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Antony Antoniou – Luxury Property Expert

The Housing Market Conundrum: Why Falling House Prices Are Long Overdue

The Housing Market Conundrum: Why Falling House Prices Are Long Overdue


As the UK’s housing market faces increasing pressure from rising interest rates, the long-standing tensions surrounding high house prices are reaching a boiling point. While some fear a potential crash, others argue that falling house prices are a necessary market correction. In this blog post, we’ll delve into the underlying issues causing this conundrum and explore why a reduction in house prices is not only desirable but long overdue.

The Elite Club Mentality:

The housing market in the UK often resembles an exclusive private club, designed to limit membership and requiring support from current members to gain access. Over the past decade, the cost of purchasing a first home has surged by two-thirds, resulting in fewer young people being able to step onto the housing ladder. Research from the Centre for Policy Studies reveals that homeownership among 25-34 year olds dropped to 28% in 2019, compared to 51% in 1989. Additionally, one in four homebuyers now rely on financial assistance from friends and family, averaging £20,000, just to gain entry into the housing market.

Supply and Demand Imbalance:

The root cause of this crisis lies in the failure to meet housing targets and address the supply shortage adequately. Even when conservative targets were set, they were consistently missed, leading to a scarcity of available homes. Government schemes like Help to Buy, aimed at stimulating demand, have only exacerbated the situation by driving prices even higher. Consequently, a whole generation of young people is being denied the opportunity to progress in their personal and professional lives due to limited housing options. Furthermore, this scarcity has distorted people’s perception of savings and their future prospects.

The Homeownership Illusion:

For many British citizens, their home represents their primary source of wealth. They have invested every penny they had to purchase a property in a market with limited supply, ultimately turning them into millionaires in the process. Consequently, this has perpetuated a culture where perpetual renting is the norm, further fueling the Not in My Back Yard (NIMBY) phenomenon. This great standoff between homeowners and younger generations yearning for affordable homes is deeply rooted in the significant disparity between house price increases (almost 70% in the past decade) and wage growth (just over 30% in the same period).

Interest Rates Unmasking the Crisis:

The recent rise in interest rates is shedding light on the deep-seated problems within the housing market. Historically low rates created a false sense of security, leading many to believe they would remain low indefinitely. Now, the return to normal interest rates is causing distress for those who stretched their finances to afford a home, assuming repayments would never substantially change. Average fixed-term mortgage rates for two-year and five-year terms have surpassed 6%, resulting in heightened fear for over a million households set to renew their mortgages this year. Their payments could potentially double or even triple.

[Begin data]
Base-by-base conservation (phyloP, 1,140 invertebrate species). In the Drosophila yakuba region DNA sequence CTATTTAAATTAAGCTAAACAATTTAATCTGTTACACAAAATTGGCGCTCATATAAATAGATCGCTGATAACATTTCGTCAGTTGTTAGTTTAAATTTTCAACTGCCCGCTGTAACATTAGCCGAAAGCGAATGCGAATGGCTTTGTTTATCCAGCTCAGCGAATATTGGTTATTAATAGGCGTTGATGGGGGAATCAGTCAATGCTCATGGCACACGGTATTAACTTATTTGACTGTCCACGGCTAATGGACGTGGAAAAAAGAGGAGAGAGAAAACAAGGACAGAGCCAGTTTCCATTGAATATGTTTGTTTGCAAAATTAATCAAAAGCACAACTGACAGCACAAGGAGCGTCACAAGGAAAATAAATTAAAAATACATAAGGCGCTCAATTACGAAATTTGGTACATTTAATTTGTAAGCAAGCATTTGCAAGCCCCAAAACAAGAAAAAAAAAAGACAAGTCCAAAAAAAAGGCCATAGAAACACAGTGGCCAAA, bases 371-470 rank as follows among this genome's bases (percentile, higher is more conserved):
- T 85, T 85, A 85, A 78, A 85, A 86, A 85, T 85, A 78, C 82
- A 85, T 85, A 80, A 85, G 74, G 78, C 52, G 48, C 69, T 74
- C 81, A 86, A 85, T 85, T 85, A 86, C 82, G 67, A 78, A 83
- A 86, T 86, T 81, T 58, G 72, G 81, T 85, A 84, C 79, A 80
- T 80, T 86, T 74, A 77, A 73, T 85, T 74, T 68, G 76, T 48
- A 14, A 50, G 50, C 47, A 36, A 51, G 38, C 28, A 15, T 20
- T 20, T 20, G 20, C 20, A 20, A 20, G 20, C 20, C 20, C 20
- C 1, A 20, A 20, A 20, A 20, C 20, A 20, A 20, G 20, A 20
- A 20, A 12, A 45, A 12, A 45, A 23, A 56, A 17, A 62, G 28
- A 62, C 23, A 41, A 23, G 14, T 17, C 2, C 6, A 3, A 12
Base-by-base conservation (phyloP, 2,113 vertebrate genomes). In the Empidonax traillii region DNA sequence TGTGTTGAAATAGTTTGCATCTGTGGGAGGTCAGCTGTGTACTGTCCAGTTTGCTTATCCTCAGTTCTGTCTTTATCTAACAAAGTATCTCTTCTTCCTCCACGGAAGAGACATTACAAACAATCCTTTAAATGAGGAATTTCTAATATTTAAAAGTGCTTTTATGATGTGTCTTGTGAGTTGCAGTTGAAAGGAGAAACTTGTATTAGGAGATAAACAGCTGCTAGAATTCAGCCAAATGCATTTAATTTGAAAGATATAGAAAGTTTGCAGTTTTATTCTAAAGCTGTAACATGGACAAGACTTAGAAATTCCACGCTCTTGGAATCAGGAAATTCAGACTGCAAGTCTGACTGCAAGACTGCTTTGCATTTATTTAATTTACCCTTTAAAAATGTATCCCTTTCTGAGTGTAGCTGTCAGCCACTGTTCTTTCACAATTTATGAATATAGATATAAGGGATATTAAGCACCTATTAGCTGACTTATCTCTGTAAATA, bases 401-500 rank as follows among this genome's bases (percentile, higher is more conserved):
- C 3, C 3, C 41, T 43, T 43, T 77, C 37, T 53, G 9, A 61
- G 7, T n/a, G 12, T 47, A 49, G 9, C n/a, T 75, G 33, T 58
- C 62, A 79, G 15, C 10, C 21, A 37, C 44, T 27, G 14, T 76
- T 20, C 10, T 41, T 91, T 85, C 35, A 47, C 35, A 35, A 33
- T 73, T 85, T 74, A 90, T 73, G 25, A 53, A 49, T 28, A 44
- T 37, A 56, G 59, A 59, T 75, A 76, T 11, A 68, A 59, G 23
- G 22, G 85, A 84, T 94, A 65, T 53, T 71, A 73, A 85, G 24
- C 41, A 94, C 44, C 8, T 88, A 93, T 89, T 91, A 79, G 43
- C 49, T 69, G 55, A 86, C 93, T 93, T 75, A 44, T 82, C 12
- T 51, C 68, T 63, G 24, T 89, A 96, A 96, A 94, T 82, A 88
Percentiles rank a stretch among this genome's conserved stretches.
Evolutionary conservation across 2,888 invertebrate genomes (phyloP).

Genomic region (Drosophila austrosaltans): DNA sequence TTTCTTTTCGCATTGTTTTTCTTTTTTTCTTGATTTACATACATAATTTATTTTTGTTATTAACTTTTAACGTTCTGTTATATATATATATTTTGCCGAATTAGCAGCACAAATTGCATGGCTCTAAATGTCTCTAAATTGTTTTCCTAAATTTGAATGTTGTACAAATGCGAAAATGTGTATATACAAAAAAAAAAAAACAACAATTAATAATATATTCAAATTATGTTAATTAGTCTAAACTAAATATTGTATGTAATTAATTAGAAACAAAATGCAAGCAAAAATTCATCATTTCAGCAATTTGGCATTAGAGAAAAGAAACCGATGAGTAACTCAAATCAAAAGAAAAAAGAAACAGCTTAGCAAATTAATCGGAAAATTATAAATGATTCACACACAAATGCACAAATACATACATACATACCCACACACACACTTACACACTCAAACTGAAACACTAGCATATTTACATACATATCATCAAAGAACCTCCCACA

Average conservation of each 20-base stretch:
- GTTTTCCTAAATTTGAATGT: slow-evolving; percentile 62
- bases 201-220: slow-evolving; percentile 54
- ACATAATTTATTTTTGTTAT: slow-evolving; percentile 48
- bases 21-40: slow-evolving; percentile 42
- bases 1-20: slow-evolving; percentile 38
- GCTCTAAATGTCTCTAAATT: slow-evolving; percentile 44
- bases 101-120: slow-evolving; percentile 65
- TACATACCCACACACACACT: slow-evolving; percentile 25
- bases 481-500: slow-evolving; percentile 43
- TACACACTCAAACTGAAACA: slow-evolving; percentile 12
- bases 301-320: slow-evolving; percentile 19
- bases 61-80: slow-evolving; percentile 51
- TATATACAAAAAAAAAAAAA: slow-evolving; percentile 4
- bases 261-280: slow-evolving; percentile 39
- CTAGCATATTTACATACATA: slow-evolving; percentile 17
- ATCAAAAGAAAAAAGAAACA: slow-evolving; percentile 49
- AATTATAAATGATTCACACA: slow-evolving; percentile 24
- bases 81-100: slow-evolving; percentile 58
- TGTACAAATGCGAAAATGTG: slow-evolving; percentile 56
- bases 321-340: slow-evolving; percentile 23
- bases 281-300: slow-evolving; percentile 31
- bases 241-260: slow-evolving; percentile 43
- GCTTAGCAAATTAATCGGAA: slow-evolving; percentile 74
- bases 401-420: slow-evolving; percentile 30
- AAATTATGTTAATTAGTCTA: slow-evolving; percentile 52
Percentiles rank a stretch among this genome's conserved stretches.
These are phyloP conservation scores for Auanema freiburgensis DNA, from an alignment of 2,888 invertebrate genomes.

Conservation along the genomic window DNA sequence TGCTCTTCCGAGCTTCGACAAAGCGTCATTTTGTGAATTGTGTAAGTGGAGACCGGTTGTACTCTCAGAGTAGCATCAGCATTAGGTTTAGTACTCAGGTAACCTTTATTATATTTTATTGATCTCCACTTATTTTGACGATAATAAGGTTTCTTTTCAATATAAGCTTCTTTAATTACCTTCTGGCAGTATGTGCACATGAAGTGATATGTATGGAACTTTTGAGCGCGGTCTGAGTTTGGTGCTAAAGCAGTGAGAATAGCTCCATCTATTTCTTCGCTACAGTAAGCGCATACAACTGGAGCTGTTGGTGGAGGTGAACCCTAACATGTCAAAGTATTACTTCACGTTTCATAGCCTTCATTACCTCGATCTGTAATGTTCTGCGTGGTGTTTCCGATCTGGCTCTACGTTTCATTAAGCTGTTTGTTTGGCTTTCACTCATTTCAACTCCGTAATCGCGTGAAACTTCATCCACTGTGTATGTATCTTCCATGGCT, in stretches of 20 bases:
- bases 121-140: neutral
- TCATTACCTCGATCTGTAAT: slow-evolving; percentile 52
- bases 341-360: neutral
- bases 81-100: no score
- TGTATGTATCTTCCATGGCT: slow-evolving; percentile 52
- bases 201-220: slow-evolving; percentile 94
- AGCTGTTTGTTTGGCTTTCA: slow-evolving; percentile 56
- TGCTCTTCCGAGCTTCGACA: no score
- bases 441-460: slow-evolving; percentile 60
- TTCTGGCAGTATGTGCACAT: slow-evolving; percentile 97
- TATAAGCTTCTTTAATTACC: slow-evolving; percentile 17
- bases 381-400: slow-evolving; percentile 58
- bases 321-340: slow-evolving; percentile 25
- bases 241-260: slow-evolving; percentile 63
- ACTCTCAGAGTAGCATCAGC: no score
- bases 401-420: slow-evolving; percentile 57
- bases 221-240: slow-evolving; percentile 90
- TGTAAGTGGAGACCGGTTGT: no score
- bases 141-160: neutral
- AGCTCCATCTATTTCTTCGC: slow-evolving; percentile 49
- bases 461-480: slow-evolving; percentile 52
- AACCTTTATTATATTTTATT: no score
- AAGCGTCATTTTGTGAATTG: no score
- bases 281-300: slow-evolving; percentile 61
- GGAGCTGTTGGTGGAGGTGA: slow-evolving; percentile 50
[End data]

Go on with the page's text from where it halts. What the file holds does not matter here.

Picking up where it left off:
A Dip, Not a Plummet:

While headlines may suggest a significant plunge in house prices, the reality is more nuanced. According to Nationwide, house prices have decreased by 3.1% annually, which only takes them back to early 2022 levels, just off their record high. This modest decline is primarily a response to potential buyers hesitating to secure new mortgages at higher rates. However, it does not adequately address the underlying structural issue of inflated house prices due to supply constraints.

The Need for More Homes:

As interest rates normalize, it becomes increasingly evident that they are not solely responsible for market distortions. The housing market’s persistently high prices are a direct consequence of long-standing supply constraints. Decades of undersupply, with a 50% reduction in home construction compared to the 1960s, have turned the UK into an outlier among OECD countries. Average house prices increased four and a half times between 1970 and 2016, according to the Institute for Economic Affairs.


The intensifying debate surrounding the housing market is a result of rising interest rates, but the solution remains clear: the UK needs to build more homes. Politicians can no longer ignore the harsh reality faced by Generation Rent. Even during economic downturns like the recent recession, house prices continued to rise rapidly. The fundamental law of supply and demand applies to housing, and it’s time for decisive action. Falling house prices are not only necessary but long overdue for a market correction that will enable more affordable homeownership opportunities for future generations.

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